In my busy, tempestuous, controversial life, yesterday was the day I appeared in court, opposed by the ATO.
While this may not be the final word, it was the near culmination of a drawn out saga going back nearly 2 years now. Two years of scrapping, of battling and resisting and taking the fight up to them – exemplified by the fact that in yesterday’s hearing the ATO were the respondent.
The timing of this hearing was imperfect given I am in the middle of selling a shop, fighting off marauding landlords, and needing to complete assignments all at once. Then this. Given the schedule I had hardly given any thought to the hearing until the day before, though I knew the points I wanted to make.
The hearing was at 10am. I prepared myself carefully. I had given considerable thought to how I should dress. I had to appear low-key, I thought. I even considered dressing a tad shabbily, as if to support my embattled, bankrupt state. In the end I dressed well, but conservatively. I’d rather cop a fine than dress shabbily. And so it was blue suit with a pale blue shirt, and a boring blue tie.
More important was my manner. I had to counsel myself to be humble, to reign in the smart-arsery, to appear not too bright. Don’t be belligerent H, I told myself as I journeyed into town on the train. I had a quick coffee, studied my notes, then up I went.
I didn’t quite know what to expect. I had pictured a vaguely court like setting, and that’s as it turned out. On one side was me, representing myself. Arrayed against me were three ATO staff, all women. There was the court officer, and of course, the judge.
I had wondered if I would be nervous. It was an intimidating setting, and the stakes were high. I’ve become used to it though. I feel like a fighter pilot who has taken to the air so often that dicing with death seems routine. And so it was. I felt a little nervous anticipation walking in, and a flutter of uncertainty, but soon that passed.
In a sense I think I drew strength from the opposition. Having three against me stoked my inner resolve. There’s something about being the underdog and having the odds stacked against you that stiffens the spine.
I won’t go into the details of the hearing. I had to swear an oath. I was called to the witness stand. I made representations to the judge, as did the ATO. At the end of it the judge – a kindly seeming man – said he would be handing down his verdict in about 3 weeks. That was that.
How did it go? Okay, I think, but one can never know. I had a few moments of the smart-arse stuff, but it was on point and tactical. I was honest, bowed but unbeaten. At one point I expressed a moment of anger at the way the whole situation had proceeded, and though it was spontaneous I don’t think it was out-of-place. I felt comfortable answering questions and rebutting claims made against me.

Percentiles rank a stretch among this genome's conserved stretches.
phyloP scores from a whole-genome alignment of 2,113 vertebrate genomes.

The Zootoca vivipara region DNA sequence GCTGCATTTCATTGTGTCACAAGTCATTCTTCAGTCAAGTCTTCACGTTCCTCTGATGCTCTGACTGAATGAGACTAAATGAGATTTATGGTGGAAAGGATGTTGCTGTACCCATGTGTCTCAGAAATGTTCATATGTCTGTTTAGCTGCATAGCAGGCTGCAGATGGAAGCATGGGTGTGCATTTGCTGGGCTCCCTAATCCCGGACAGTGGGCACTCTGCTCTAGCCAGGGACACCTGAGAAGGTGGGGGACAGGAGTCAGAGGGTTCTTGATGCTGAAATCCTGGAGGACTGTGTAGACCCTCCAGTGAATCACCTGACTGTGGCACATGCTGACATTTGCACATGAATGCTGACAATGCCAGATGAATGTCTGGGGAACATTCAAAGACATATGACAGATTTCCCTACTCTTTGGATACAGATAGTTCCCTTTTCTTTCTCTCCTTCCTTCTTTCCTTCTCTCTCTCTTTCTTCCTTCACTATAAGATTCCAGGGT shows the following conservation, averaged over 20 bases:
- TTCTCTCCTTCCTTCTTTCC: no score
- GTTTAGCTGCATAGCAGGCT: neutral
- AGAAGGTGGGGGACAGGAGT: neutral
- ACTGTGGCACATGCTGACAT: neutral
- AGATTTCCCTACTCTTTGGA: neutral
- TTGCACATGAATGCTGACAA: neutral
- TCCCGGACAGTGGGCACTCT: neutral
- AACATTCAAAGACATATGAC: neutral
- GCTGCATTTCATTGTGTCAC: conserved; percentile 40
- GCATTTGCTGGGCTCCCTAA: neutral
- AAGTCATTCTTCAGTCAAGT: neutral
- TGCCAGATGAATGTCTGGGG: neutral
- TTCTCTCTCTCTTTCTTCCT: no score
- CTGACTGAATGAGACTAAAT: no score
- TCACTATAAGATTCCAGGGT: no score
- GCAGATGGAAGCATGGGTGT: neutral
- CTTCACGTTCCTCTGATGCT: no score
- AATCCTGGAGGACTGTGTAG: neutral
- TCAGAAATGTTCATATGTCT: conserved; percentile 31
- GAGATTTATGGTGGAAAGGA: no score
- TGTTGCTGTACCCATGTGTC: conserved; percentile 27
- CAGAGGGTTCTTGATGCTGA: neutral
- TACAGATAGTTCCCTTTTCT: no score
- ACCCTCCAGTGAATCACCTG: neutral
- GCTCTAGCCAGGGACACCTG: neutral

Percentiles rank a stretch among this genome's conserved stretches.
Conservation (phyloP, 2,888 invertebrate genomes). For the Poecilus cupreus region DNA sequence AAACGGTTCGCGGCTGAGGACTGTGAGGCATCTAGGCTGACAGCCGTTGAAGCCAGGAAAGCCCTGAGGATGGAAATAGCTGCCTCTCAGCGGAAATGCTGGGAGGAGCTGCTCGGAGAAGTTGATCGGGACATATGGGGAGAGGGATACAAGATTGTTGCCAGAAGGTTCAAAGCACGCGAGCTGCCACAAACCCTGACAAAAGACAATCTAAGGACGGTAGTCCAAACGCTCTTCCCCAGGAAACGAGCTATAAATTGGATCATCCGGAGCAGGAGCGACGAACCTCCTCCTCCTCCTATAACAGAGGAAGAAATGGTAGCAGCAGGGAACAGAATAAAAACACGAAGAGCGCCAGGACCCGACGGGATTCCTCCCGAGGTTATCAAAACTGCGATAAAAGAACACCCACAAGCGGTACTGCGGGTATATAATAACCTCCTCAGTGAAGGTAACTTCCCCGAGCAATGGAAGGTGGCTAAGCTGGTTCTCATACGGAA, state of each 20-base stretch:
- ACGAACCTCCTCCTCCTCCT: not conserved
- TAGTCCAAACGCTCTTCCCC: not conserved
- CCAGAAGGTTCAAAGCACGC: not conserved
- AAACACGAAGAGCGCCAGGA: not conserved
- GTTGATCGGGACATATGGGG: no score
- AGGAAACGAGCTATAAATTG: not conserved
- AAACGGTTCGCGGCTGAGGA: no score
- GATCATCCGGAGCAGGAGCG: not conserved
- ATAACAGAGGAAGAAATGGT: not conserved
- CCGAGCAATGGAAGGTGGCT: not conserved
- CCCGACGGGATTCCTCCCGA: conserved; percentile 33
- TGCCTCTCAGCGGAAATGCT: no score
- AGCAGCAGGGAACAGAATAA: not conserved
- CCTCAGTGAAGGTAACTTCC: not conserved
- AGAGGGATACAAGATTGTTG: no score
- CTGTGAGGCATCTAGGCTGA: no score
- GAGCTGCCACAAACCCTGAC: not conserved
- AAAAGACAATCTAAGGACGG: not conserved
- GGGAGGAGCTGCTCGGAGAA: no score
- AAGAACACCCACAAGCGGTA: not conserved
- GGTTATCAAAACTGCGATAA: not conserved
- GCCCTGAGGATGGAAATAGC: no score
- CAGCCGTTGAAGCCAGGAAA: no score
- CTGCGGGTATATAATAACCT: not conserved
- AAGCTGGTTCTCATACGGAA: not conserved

The ATO were not as impressive as they might have been. There was a lawyer, assisted by two others. The lawyer did most of the talking. I don’t think she lacked confidence, but she did lack authority. At times she stumbled over errors of fact, and for the most part her submission was re-hashing things gone before and referring, chapter and verse, to the various statutes and clauses governing the ATO.
In part she tried to paint me as a non-compliant individual. I had failed to take proper precautions and when I might have paid, didn’t. The inference was that I was attempting to rort the system.
I was surprised at how calmly I responded. I guess that’s the mentality you get when you’re used to having a Messerschmitt on your tail. I spoke of how the circumstances surrounding this situation were fully documented in the written statement I had submitted in the lead-up to this hearing. Basically that attests to a sequence of unfortunate events. Far from being unprepared, I had in fact made provisions, which ultimately had to be used to survive. In regards to compliance, I had always been diligent and honest in my dealings with the ATO. Basically I had lost control of a situation that had got more complex and extreme as each day went by. Sometimes shit just happens.
I explained how I had invested in the shop, basically in a failed bid to ‘buy a job’. It put it in context of my life. I spoke of the injustice of the hardship ruling, how ridiculous and immoral it is. Finally I expressed the wish to one day be an extravagant tax-payer, but to be that I had to be allowed to recover. I need a break. I’m in a hole right now I said, but if this is enforced the hole will go all the way to China.
I guess we’ll find out in a few weeks how it went. I’m not entirely hopeful, but then I don’t know on what basis the judge will make his ruling. Hopefully on the basis of common sense, but that’s not something I expect from the legal system. Regardless, I have another bullet in the chamber should this not go my way.
One curious and awkward thing to come out of yesterday is that I discovered that one of the ATO people was a woman I had known. I’d actually been to her wedding to a mate of mine about 20 years ago. She’d left him at some stage and, as I heard it, had become lesbian. I’d not seen or heard of her since.
It was unfortunate she was there. I have no current dealings with her, but these hearings are very personal and revealing, and I’d rather be anonymous in them. She must have known it was me. She’d have recognised my name, and certainly recognised me in any case when she set eyes on me. I’d have thought that would be sufficient to disqualify her from the case.